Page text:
If you were ever a film shooter and paid for each frame of film, paid to have it processed and paid to have it printed, your mindset is a bit different here. I want to make sure I can shoot once and get it right -LOL....-Aimee
     
  8. Patty -
    For the processional (coming into the church - I stand on the bride's side and step out into the aisle as the couple walk toward me. If there is a wedding coordinator or someone pacing the couples, I ask for them to pause a bit between the couples and to please don't send them so close together. Most clergy are okay with this practice and expect it. In fact I had one tell me exactly how to do that processional, down to how many steps in the aisle I could take (1) and how many photos of each couple (2).
    The key is to get a full length and a 2/3's of each, plus bride and escort walking in ...plus future hubby's face when he sees her.
    Recessional - depending on church and rules - I try to migrate to the back of the church just as the ceremony is ending. That way I repeat the process on the way out.
    If you're missing couples - suggestion one would be to stand in a stationary spot (front of the church) and two would be to ask the coordinator / assistant to space out the couples a bit.
    Recessional is harder since there isn't someone up front to pace them.
    Dave
     
  9. "I've never had a problem asking them to pause half-way up the aisle and smooch a little too." -Henry
    "Wow. Are you being serious Henry, or is this tongue in cheek? I can think of nothing more likely to get a photographer kicked out of church and chased down the street by a furious wedding party." Neil

    Actually this is very common during the recessional and doesn't take the couple more than 3-5 seconds to do in actual practice.....it's not a big deal. OTOH, interfering during the processional could create some serious problems.
     
  10. I think I actually asked this same question lol. I was having so much trouble with this when I started, but I got some great advice on here.
    What I found worked best for me is to grab an end chair about half way down the isle (if rules allow). And get 2-3 shots of each bridesmaid as their walking up, and as they are walking away. Basically just pivoting back and forth.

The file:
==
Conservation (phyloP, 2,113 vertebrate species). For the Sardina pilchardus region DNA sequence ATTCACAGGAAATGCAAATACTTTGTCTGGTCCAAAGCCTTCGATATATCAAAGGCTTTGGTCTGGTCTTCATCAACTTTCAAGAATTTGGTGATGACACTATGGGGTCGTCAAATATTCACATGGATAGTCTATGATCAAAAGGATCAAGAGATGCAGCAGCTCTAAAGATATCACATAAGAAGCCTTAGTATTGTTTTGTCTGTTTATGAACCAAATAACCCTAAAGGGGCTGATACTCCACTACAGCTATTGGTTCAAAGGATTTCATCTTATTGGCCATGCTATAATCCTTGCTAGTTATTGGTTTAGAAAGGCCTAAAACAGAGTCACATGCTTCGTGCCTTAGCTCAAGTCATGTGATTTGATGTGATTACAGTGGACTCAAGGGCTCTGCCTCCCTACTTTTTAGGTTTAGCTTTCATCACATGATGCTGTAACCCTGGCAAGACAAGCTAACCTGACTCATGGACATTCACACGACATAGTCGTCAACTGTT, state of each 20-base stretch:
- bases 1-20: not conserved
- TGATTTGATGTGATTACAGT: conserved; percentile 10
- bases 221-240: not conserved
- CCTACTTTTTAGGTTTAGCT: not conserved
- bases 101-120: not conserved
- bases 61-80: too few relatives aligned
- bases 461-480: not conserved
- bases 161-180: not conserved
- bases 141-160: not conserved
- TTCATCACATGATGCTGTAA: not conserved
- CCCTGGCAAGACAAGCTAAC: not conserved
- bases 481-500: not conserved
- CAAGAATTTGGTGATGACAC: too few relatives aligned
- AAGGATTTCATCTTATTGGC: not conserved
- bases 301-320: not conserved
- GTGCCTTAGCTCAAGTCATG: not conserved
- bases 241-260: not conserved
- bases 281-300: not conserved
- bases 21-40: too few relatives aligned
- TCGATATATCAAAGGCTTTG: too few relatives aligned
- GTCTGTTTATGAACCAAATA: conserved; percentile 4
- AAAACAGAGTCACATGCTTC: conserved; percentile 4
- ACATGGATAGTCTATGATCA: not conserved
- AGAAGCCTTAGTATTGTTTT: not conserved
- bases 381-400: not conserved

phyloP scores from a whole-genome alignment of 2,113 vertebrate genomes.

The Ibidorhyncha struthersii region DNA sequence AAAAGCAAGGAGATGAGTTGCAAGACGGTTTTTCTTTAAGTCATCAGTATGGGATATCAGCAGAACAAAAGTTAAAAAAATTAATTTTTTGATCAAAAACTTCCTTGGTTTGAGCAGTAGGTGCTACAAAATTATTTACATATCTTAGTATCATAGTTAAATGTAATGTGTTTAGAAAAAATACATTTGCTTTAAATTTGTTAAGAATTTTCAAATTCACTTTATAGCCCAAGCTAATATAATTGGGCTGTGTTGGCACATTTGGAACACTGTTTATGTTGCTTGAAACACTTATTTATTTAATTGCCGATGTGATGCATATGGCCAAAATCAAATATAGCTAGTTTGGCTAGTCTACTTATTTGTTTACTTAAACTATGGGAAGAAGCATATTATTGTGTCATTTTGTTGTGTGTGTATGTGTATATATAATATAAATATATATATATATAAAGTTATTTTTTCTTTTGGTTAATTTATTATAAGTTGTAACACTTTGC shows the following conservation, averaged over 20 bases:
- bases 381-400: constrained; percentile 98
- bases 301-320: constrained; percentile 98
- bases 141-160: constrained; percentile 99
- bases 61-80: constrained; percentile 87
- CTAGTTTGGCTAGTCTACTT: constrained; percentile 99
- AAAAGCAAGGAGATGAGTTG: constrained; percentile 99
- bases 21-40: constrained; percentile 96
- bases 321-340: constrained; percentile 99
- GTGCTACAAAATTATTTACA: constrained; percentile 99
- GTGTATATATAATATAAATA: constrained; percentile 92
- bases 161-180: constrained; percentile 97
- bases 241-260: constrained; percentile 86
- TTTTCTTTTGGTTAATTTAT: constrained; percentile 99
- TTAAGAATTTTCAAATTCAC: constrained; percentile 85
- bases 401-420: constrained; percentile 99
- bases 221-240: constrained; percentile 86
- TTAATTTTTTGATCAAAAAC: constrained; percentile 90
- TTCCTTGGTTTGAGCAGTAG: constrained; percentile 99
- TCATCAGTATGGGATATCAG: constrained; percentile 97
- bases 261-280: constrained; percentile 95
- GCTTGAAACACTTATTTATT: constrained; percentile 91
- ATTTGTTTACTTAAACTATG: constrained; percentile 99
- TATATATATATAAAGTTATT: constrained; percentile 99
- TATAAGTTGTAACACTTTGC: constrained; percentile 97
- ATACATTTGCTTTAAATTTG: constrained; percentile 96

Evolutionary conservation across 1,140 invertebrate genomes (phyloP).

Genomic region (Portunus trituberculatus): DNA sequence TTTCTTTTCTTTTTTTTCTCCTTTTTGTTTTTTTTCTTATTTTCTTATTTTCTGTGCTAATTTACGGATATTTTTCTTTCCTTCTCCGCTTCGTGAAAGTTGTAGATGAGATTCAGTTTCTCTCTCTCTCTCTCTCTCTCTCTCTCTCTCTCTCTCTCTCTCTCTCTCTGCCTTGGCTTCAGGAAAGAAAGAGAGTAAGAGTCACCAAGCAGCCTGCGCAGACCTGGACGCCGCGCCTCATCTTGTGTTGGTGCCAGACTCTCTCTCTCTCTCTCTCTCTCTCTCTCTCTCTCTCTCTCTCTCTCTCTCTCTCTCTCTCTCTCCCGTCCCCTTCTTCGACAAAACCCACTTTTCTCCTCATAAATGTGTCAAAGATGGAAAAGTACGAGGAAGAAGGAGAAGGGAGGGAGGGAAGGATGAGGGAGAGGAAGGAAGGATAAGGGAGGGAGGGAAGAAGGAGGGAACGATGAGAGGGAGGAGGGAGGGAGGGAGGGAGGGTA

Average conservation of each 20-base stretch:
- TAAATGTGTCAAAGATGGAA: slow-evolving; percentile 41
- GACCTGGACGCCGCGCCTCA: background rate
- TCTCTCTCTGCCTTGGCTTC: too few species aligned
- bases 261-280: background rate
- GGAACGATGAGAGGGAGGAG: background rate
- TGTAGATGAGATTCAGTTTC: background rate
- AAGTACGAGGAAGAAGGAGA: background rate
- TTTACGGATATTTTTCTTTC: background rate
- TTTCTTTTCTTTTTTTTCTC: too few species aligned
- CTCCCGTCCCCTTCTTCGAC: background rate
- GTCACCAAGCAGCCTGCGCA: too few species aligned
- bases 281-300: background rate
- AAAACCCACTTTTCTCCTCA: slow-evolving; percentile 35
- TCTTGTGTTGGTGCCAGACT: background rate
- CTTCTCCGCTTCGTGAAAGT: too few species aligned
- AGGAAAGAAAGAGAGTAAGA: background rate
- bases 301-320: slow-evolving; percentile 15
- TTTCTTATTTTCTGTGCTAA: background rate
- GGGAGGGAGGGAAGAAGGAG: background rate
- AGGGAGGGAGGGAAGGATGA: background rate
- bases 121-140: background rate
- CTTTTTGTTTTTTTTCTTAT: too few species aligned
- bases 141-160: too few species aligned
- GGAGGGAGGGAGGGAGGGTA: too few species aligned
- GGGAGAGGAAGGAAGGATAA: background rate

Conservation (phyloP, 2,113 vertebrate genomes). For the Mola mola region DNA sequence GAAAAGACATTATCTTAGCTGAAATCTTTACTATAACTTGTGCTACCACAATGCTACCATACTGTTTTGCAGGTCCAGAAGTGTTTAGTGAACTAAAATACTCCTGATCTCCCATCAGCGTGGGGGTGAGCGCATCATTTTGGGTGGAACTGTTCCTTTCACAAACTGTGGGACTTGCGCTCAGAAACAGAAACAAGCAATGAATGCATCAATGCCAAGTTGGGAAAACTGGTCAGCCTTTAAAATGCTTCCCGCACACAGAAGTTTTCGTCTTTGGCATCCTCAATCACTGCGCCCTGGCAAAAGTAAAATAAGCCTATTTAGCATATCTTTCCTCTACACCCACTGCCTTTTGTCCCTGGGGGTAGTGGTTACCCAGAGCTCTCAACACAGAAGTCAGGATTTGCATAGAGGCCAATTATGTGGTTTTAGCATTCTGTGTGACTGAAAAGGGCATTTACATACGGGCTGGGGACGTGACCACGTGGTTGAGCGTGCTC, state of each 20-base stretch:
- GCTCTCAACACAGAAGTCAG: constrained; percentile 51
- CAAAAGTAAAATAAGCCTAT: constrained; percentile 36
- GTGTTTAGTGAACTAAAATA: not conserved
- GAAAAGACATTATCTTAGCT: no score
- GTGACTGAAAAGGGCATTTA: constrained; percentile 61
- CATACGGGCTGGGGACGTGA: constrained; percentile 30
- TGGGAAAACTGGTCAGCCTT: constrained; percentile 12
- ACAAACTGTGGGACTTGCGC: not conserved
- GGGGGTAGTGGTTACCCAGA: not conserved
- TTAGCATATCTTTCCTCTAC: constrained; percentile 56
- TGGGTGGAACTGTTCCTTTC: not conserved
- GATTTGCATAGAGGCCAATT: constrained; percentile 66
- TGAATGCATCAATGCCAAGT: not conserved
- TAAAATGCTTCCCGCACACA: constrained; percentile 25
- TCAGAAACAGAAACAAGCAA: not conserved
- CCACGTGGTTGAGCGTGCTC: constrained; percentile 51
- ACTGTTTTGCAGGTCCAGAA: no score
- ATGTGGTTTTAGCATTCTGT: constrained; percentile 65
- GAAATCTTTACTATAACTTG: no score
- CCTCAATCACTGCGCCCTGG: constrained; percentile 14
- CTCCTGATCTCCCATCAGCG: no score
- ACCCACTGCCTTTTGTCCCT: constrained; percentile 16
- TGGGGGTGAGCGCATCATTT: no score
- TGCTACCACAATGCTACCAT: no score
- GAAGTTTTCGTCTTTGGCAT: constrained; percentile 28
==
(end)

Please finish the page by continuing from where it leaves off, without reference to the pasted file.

One bit of advice I got was to lean slightly out into the isle, take the picture, and then go back into my spot. Except for when the bride walks out, that way your not between her and the groom (which is the best time to get the look on the grooms face).
    What was said above about having space between helps a lot too. I've been to a few weddings with no coordinator, and its very hard to get individual pictures when they come at you as a group. Now I simply ask someone to do it, or ask the bridesmaids themselves to wait 5-10 sec after one starts before they do.
    00UK3S-167973584.jpg
     
  11. I've never had a problem asking them to pause half-way up the aisle and smooch a little too.​
    yikes... talk about being intrusive.. hope you are kidding... i would never do something like that. it's their wedding..its not my place to tell them what to do.
    as for shooting processionals..i usually camp in the front while the other shooter camps on the back.. that way we get shots from both angles.
     
  12. "yikes... talk about being intrusive.. hope you are kidding... "

    Henry made this statement about the recessional and I doubt that he was kidding. I also wasn't kidding when I stated that it's a fairly common practice and I don't consider it intrusive at all.
     
  13. I usually crouch down in front as the couples are coming down. I'll have two 5D2's one with the 85L and one with the 35L. Both cameras have been set to manual and continuous focus. I'll primarily use the 85L at around f/1.8-2 and shoot 4-6 shots of each couple coming down. I then edit it to one full length and one 3/4-1/2 length shot. I'll do the same when the bride comes down but usually shoot at least 8-10 if not more and edit that to half. I get the grooms reaction too. A few quick shots of the give away and I'm gone from the front...